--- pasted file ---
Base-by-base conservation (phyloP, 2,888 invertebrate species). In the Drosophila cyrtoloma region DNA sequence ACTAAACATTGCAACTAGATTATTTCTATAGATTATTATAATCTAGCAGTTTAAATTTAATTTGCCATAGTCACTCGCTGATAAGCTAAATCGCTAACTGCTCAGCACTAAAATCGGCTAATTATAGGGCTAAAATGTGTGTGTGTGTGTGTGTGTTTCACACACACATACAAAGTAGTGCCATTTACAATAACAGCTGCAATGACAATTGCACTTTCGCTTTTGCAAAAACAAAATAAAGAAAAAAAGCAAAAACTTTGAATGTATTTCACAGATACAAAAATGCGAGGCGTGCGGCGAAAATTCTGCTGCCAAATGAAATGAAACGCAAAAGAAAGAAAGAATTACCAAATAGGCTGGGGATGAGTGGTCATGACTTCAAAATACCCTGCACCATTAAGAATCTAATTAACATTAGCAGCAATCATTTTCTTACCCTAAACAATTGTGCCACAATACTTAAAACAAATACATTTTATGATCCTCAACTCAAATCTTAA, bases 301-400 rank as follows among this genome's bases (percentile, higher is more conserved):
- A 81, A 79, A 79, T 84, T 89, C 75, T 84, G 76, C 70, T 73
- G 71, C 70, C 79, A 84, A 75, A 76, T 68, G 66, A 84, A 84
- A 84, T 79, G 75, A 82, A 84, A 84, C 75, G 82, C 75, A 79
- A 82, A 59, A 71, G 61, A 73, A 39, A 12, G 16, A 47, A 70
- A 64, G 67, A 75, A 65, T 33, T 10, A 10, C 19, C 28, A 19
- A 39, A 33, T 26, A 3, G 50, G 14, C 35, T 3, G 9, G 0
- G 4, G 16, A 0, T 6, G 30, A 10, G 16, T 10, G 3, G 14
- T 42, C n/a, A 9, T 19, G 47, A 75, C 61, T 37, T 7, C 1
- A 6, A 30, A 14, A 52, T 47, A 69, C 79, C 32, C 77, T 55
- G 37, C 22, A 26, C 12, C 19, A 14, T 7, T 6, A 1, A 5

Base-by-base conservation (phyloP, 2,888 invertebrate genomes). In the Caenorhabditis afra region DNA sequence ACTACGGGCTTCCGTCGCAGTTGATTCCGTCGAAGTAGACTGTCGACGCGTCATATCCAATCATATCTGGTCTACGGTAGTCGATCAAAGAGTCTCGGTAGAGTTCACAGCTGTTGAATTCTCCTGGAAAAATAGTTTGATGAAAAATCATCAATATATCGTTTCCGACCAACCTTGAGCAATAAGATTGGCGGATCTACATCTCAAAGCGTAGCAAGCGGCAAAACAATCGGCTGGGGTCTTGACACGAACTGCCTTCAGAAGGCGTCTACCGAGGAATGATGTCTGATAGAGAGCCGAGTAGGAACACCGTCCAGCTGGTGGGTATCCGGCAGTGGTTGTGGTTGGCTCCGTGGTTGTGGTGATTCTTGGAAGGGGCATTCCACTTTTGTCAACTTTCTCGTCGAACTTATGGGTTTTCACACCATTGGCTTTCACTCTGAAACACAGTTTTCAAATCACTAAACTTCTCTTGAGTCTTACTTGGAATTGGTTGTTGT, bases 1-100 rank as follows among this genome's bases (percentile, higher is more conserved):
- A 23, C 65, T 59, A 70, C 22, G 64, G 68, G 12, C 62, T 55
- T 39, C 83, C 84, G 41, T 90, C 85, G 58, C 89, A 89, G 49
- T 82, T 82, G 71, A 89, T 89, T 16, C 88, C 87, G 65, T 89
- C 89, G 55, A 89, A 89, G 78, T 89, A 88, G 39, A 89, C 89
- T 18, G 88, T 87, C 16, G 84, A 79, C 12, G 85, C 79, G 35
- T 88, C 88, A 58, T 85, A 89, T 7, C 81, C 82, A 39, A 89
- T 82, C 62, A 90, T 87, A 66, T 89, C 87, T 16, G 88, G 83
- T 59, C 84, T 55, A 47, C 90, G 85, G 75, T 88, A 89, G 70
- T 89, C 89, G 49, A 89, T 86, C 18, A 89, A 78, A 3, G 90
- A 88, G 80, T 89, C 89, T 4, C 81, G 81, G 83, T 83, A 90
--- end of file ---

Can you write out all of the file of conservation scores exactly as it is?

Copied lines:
Base-by-base conservation (phyloP, 2,888 invertebrate species). In the Drosophila cyrtoloma region DNA sequence ACTAAACATTGCAACTAGATTATTTCTATAGATTATTATAATCTAGCAGTTTAAATTTAATTTGCCATAGTCACTCGCTGATAAGCTAAATCGCTAACTGCTCAGCACTAAAATCGGCTAATTATAGGGCTAAAATGTGTGTGTGTGTGTGTGTGTTTCACACACACATACAAAGTAGTGCCATTTACAATAACAGCTGCAATGACAATTGCACTTTCGCTTTTGCAAAAACAAAATAAAGAAAAAAAGCAAAAACTTTGAATGTATTTCACAGATACAAAAATGCGAGGCGTGCGGCGAAAATTCTGCTGCCAAATGAAATGAAACGCAAAAGAAAGAAAGAATTACCAAATAGGCTGGGGATGAGTGGTCATGACTTCAAAATACCCTGCACCATTAAGAATCTAATTAACATTAGCAGCAATCATTTTCTTACCCTAAACAATTGTGCCACAATACTTAAAACAAATACATTTTATGATCCTCAACTCAAATCTTAA, bases 301-400 rank as follows among this genome's bases (percentile, higher is more conserved):
- A 81, A 79, A 79, T 84, T 89, C 75, T 84, G 76, C 70, T 73
- G 71, C 70, C 79, A 84, A 75, A 76, T 68, G 66, A 84, A 84
- A 84, T 79, G 75, A 82, A 84, A 84, C 75, G 82, C 75, A 79
- A 82, A 59, A 71, G 61, A 73, A 39, A 12, G 16, A 47, A 70
- A 64, G 67, A 75, A 65, T 33, T 10, A 10, C 19, C 28, A 19
- A 39, A 33, T 26, A 3, G 50, G 14, C 35, T 3, G 9, G 0
- G 4, G 16, A 0, T 6, G 30, A 10, G 16, T 10, G 3, G 14
- T 42, C n/a, A 9, T 19, G 47, A 75, C 61, T 37, T 7, C 1
- A 6, A 30, A 14, A 52, T 47, A 69, C 79, C 32, C 77, T 55
- G 37, C 22, A 26, C 12, C 19, A 14, T 7, T 6, A 1, A 5

Base-by-base conservation (phyloP, 2,888 invertebrate genomes). In the Caenorhabditis afra region DNA sequence ACTACGGGCTTCCGTCGCAGTTGATTCCGTCGAAGTAGACTGTCGACGCGTCATATCCAATCATATCTGGTCTACGGTAGTCGATCAAAGAGTCTCGGTAGAGTTCACAGCTGTTGAATTCTCCTGGAAAAATAGTTTGATGAAAAATCATCAATATATCGTTTCCGACCAACCTTGAGCAATAAGATTGGCGGATCTACATCTCAAAGCGTAGCAAGCGGCAAAACAATCGGCTGGGGTCTTGACACGAACTGCCTTCAGAAGGCGTCTACCGAGGAATGATGTCTGATAGAGAGCCGAGTAGGAACACCGTCCAGCTGGTGGGTATCCGGCAGTGGTTGTGGTTGGCTCCGTGGTTGTGGTGATTCTTGGAAGGGGCATTCCACTTTTGTCAACTTTCTCGTCGAACTTATGGGTTTTCACACCATTGGCTTTCACTCTGAAACACAGTTTTCAAATCACTAAACTTCTCTTGAGTCTTACTTGGAATTGGTTGTTGT, bases 1-100 rank as follows among this genome's bases (percentile, higher is more conserved):
- A 23, C 65, T 59, A 70, C 22, G 64, G 68, G 12, C 62, T 55
- T 39, C 83, C 84, G 41, T 90, C 85, G 58, C 89, A 89, G 49
- T 82, T 82, G 71, A 89, T 89, T 16, C 88, C 87, G 65, T 89
- C 89, G 55, A 89, A 89, G 78, T 89, A 88, G 39, A 89, C 89
- T 18, G 88, T 87, C 16, G 84, A 79, C 12, G 85, C 79, G 35
- T 88, C 88, A 58, T 85, A 89, T 7, C 81, C 82, A 39, A 89
- T 82, C 62, A 90, T 87, A 66, T 89, C 87, T 16, G 88, G 83
- T 59, C 84, T 55, A 47, C 90, G 85, G 75, T 88, A 89, G 70
- T 89, C 89, G 49, A 89, T 86, C 18, A 89, A 78, A 3, G 90
- A 88, G 80, T 89, C 89, T 4, C 81, G 81, G 83, T 83, A 90